To His Excellency Willim Tryon Esqre Captain General, Governor, and Commander in Chief in and over the Province of North Carolina & Ca
The Address of the Corporation of Wilmington.
We his Majesty's most dutifull and Loyal Subjects the Mayor, Recorder, Aldermen and Freeholders of the Borough of Wilmington beg leave to congratulte your Excellency on the Repeal of the American Stamp Act, and on the happy prospect of the union and Harmony thereby established between the Colonies and their Mother Country.
Permit us also to express our most gratefull acknowledgements to the Supreme Legislature of great Britain for their care and attention in Protecting the Inhabitants of his Majesty's extensive American Dominions in the enjoyment of that inestimable blessing Liberty, and at the same time releasing them from a Burthen they were unable to bear.
With hearts full of Gratitude to the best of Kings we assure your Excellency that we shall be ready at all times to defend and protect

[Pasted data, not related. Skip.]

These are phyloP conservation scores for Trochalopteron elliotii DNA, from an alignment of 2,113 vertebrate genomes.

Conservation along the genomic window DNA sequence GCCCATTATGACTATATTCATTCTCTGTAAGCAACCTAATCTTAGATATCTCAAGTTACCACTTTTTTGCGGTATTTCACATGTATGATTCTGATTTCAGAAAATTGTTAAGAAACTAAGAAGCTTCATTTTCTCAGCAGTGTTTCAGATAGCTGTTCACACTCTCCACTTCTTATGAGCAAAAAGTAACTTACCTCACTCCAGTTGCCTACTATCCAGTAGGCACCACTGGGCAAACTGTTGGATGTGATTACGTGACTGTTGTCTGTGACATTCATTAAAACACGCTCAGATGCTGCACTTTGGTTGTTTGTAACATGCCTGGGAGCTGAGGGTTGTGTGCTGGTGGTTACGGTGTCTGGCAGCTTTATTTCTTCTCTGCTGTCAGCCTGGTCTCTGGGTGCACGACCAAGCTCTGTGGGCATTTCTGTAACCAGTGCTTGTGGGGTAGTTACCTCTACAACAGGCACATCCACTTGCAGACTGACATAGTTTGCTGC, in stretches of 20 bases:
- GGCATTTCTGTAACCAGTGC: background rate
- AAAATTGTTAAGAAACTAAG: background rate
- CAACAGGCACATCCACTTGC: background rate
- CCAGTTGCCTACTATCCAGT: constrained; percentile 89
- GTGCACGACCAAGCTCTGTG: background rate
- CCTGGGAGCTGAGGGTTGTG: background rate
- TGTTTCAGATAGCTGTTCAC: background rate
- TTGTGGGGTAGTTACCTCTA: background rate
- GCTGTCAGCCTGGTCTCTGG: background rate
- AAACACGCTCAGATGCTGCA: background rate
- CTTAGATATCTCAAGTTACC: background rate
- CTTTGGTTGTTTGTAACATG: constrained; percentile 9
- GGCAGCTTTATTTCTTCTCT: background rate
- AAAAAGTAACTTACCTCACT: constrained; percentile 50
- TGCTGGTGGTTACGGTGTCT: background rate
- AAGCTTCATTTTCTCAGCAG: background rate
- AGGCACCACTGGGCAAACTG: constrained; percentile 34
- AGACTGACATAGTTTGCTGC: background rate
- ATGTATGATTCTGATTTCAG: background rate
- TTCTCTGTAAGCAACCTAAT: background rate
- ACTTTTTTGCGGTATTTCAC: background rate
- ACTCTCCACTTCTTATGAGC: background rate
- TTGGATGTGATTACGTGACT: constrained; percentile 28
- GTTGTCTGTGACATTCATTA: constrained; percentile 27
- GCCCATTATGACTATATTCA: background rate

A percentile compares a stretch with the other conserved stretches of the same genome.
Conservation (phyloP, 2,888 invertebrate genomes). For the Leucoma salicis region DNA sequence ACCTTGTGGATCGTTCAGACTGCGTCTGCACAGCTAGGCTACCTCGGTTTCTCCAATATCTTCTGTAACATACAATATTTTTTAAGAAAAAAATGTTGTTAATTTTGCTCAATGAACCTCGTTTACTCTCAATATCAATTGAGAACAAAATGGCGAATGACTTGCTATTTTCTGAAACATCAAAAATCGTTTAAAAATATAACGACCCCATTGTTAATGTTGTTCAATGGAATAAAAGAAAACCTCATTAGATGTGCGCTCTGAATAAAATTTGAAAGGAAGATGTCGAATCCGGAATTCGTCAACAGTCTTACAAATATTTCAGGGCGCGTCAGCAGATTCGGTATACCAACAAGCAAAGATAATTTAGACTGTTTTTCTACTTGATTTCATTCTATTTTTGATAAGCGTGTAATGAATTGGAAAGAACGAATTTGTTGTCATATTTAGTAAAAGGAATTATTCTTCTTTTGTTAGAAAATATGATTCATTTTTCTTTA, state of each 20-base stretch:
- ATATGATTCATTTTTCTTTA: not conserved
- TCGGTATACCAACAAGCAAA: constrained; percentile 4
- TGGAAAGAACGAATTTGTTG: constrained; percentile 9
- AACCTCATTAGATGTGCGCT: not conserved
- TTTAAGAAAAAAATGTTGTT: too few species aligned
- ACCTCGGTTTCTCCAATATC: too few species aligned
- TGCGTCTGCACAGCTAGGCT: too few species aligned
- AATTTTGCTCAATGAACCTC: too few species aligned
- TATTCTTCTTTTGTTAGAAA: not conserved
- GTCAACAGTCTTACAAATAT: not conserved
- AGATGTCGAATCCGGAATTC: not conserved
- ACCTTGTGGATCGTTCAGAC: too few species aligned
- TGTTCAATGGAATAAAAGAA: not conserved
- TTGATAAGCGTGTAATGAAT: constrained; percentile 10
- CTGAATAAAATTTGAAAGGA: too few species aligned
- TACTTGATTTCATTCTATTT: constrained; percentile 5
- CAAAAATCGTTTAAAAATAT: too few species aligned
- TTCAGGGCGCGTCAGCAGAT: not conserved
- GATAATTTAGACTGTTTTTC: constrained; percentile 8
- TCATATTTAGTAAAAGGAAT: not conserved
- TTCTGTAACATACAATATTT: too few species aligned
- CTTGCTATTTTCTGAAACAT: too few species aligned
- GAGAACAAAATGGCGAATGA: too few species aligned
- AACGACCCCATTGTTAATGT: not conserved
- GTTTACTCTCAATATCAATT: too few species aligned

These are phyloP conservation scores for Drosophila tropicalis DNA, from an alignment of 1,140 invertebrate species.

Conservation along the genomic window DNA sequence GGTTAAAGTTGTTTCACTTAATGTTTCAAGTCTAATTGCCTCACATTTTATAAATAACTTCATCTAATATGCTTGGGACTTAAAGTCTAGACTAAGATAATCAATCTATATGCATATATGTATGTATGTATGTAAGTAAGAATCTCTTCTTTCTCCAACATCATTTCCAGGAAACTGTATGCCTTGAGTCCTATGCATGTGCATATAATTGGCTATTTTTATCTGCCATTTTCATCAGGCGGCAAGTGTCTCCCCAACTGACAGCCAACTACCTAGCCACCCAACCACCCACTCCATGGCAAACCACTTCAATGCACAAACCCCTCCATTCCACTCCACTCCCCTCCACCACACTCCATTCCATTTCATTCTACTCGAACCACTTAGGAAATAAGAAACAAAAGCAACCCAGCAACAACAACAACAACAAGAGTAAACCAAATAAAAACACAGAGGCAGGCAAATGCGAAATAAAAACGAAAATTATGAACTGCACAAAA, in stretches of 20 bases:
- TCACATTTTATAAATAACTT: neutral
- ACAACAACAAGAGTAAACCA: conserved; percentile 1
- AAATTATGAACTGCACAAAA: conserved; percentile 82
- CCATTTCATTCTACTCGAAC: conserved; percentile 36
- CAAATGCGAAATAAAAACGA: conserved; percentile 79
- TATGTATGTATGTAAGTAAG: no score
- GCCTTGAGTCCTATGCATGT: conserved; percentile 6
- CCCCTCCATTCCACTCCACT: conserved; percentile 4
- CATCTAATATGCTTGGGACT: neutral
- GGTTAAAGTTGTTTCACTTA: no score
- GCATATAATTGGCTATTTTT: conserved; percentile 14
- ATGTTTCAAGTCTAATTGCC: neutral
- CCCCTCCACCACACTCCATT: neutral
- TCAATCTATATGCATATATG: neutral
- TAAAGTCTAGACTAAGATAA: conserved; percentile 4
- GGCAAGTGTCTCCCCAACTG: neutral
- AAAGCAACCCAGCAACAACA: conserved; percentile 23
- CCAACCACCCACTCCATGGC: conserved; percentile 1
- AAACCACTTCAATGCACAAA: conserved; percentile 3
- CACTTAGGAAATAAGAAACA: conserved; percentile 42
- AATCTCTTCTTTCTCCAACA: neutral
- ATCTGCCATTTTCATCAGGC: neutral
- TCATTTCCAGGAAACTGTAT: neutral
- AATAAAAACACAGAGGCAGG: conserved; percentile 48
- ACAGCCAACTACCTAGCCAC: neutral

To the Mayor, Recorder, Aldermen, and Freeholders of the Borough of Wilmington.
It is with satisfaction I receive your Congratulations on the Repeal of the Act of Parliament Granting certain Stamp Duties in America.
The grateful acknowledgements you express to the Supreme Legislature of Great Britain for their care and attention to the Liberties of the Inhabitants of His Majesty's American Dominions, and also your affectionate and Inviolable Attachment to His Majesty's Sacred Person, Family and Government, as they are extremely Gratefull to me, I shall with a sensible pleasure transmit those warm sentiments of Respectfull Gratitude and Duty to his Majesty's Principal Secretary of State.
I trust that the Moderation and unparalleled Lenity, so remarkably Manifested by his Majesty and the Parliament to the Colonies, will dipose the Inhabitants of this Province to that chearfull obedience to the Legislative Authority of Great Britain, on which their future Prosperity so much depends. Such a Conduct will prove the strongest Cement for the most firm and happy Union between the Mother Country & her Colonies.
I Profess, Gentlemen, I am at a loss to answer that part of your Address, wherein you Mention Misrepresentations having been made to me of the Conduct of the Inhabitants of the Borough of Wilmington. I declare what Impression I have conceived of them arose from a Behavior, that came immediately under my own Observation.